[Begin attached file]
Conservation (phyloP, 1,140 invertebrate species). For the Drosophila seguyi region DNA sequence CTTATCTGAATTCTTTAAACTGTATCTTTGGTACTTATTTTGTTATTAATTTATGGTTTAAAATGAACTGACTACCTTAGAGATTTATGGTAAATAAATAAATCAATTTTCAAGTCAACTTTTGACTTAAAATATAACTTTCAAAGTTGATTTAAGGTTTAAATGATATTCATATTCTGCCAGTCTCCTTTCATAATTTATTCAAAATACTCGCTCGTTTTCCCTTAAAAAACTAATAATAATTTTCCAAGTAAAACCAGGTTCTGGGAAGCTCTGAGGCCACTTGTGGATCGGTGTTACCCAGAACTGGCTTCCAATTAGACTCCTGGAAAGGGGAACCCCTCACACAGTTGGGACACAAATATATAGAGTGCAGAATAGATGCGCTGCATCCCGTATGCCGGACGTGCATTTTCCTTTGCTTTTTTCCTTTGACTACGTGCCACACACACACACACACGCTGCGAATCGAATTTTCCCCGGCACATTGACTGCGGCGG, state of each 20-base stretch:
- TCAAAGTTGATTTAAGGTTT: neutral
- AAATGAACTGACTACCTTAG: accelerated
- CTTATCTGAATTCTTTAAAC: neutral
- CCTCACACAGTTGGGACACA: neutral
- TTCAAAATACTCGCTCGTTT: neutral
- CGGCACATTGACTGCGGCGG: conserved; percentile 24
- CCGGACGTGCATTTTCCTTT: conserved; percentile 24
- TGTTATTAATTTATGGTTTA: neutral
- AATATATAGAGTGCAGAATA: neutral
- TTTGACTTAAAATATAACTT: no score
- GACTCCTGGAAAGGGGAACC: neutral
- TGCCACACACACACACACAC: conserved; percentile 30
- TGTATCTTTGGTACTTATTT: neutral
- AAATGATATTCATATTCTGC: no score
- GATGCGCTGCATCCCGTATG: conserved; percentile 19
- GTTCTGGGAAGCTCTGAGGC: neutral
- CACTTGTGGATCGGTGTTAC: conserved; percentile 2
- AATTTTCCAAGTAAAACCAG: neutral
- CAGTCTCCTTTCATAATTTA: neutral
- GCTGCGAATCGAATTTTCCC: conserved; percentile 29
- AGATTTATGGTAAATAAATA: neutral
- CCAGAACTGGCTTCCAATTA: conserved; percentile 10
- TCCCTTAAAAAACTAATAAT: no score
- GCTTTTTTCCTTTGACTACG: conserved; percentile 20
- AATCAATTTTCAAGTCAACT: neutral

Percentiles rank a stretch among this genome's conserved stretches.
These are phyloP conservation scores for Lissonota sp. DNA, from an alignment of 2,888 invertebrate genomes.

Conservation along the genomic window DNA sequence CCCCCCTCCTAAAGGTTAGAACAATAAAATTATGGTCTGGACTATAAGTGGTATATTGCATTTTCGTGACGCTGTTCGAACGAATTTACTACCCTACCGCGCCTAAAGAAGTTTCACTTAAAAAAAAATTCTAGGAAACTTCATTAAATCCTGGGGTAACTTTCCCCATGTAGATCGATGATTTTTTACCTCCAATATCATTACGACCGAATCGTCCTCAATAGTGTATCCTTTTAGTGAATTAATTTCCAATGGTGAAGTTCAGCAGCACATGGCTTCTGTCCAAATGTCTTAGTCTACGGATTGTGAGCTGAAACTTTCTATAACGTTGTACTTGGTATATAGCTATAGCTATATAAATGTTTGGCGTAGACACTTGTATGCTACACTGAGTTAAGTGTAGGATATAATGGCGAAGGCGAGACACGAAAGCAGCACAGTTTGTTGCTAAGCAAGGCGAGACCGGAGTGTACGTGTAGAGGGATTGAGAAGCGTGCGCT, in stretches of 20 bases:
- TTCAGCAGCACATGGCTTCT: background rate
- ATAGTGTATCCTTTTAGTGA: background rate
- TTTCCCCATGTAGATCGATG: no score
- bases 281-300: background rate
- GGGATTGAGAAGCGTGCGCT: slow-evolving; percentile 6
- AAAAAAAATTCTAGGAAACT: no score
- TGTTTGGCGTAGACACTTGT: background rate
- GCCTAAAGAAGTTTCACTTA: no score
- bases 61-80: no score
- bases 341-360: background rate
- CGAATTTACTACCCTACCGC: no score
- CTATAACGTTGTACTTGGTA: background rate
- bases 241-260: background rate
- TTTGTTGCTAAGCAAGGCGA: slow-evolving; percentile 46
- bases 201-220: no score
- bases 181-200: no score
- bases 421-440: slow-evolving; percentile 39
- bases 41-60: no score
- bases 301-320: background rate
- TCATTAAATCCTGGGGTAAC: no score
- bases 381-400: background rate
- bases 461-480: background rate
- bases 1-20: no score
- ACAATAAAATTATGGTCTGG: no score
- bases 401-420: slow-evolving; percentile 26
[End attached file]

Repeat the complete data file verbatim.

Conservation (phyloP, 1,140 invertebrate species). For the Drosophila seguyi region DNA sequence CTTATCTGAATTCTTTAAACTGTATCTTTGGTACTTATTTTGTTATTAATTTATGGTTTAAAATGAACTGACTACCTTAGAGATTTATGGTAAATAAATAAATCAATTTTCAAGTCAACTTTTGACTTAAAATATAACTTTCAAAGTTGATTTAAGGTTTAAATGATATTCATATTCTGCCAGTCTCCTTTCATAATTTATTCAAAATACTCGCTCGTTTTCCCTTAAAAAACTAATAATAATTTTCCAAGTAAAACCAGGTTCTGGGAAGCTCTGAGGCCACTTGTGGATCGGTGTTACCCAGAACTGGCTTCCAATTAGACTCCTGGAAAGGGGAACCCCTCACACAGTTGGGACACAAATATATAGAGTGCAGAATAGATGCGCTGCATCCCGTATGCCGGACGTGCATTTTCCTTTGCTTTTTTCCTTTGACTACGTGCCACACACACACACACACGCTGCGAATCGAATTTTCCCCGGCACATTGACTGCGGCGG, state of each 20-base stretch:
- TCAAAGTTGATTTAAGGTTT: neutral
- AAATGAACTGACTACCTTAG: accelerated
- CTTATCTGAATTCTTTAAAC: neutral
- CCTCACACAGTTGGGACACA: neutral
- TTCAAAATACTCGCTCGTTT: neutral
- CGGCACATTGACTGCGGCGG: conserved; percentile 24
- CCGGACGTGCATTTTCCTTT: conserved; percentile 24
- TGTTATTAATTTATGGTTTA: neutral
- AATATATAGAGTGCAGAATA: neutral
- TTTGACTTAAAATATAACTT: no score
- GACTCCTGGAAAGGGGAACC: neutral
- TGCCACACACACACACACAC: conserved; percentile 30
- TGTATCTTTGGTACTTATTT: neutral
- AAATGATATTCATATTCTGC: no score
- GATGCGCTGCATCCCGTATG: conserved; percentile 19
- GTTCTGGGAAGCTCTGAGGC: neutral
- CACTTGTGGATCGGTGTTAC: conserved; percentile 2
- AATTTTCCAAGTAAAACCAG: neutral
- CAGTCTCCTTTCATAATTTA: neutral
- GCTGCGAATCGAATTTTCCC: conserved; percentile 29
- AGATTTATGGTAAATAAATA: neutral
- CCAGAACTGGCTTCCAATTA: conserved; percentile 10
- TCCCTTAAAAAACTAATAAT: no score
- GCTTTTTTCCTTTGACTACG: conserved; percentile 20
- AATCAATTTTCAAGTCAACT: neutral

Percentiles rank a stretch among this genome's conserved stretches.
These are phyloP conservation scores for Lissonota sp. DNA, from an alignment of 2,888 invertebrate genomes.

Conservation along the genomic window DNA sequence CCCCCCTCCTAAAGGTTAGAACAATAAAATTATGGTCTGGACTATAAGTGGTATATTGCATTTTCGTGACGCTGTTCGAACGAATTTACTACCCTACCGCGCCTAAAGAAGTTTCACTTAAAAAAAAATTCTAGGAAACTTCATTAAATCCTGGGGTAACTTTCCCCATGTAGATCGATGATTTTTTACCTCCAATATCATTACGACCGAATCGTCCTCAATAGTGTATCCTTTTAGTGAATTAATTTCCAATGGTGAAGTTCAGCAGCACATGGCTTCTGTCCAAATGTCTTAGTCTACGGATTGTGAGCTGAAACTTTCTATAACGTTGTACTTGGTATATAGCTATAGCTATATAAATGTTTGGCGTAGACACTTGTATGCTACACTGAGTTAAGTGTAGGATATAATGGCGAAGGCGAGACACGAAAGCAGCACAGTTTGTTGCTAAGCAAGGCGAGACCGGAGTGTACGTGTAGAGGGATTGAGAAGCGTGCGCT, in stretches of 20 bases:
- TTCAGCAGCACATGGCTTCT: background rate
- ATAGTGTATCCTTTTAGTGA: background rate
- TTTCCCCATGTAGATCGATG: no score
- bases 281-300: background rate
- GGGATTGAGAAGCGTGCGCT: slow-evolving; percentile 6
- AAAAAAAATTCTAGGAAACT: no score
- TGTTTGGCGTAGACACTTGT: background rate
- GCCTAAAGAAGTTTCACTTA: no score
- bases 61-80: no score
- bases 341-360: background rate
- CGAATTTACTACCCTACCGC: no score
- CTATAACGTTGTACTTGGTA: background rate
- bases 241-260: background rate
- TTTGTTGCTAAGCAAGGCGA: slow-evolving; percentile 46
- bases 201-220: no score
- bases 181-200: no score
- bases 421-440: slow-evolving; percentile 39
- bases 41-60: no score
- bases 301-320: background rate
- TCATTAAATCCTGGGGTAAC: no score
- bases 381-400: background rate
- bases 461-480: background rate
- bases 1-20: no score
- ACAATAAAATTATGGTCTGG: no score
- bases 401-420: slow-evolving; percentile 26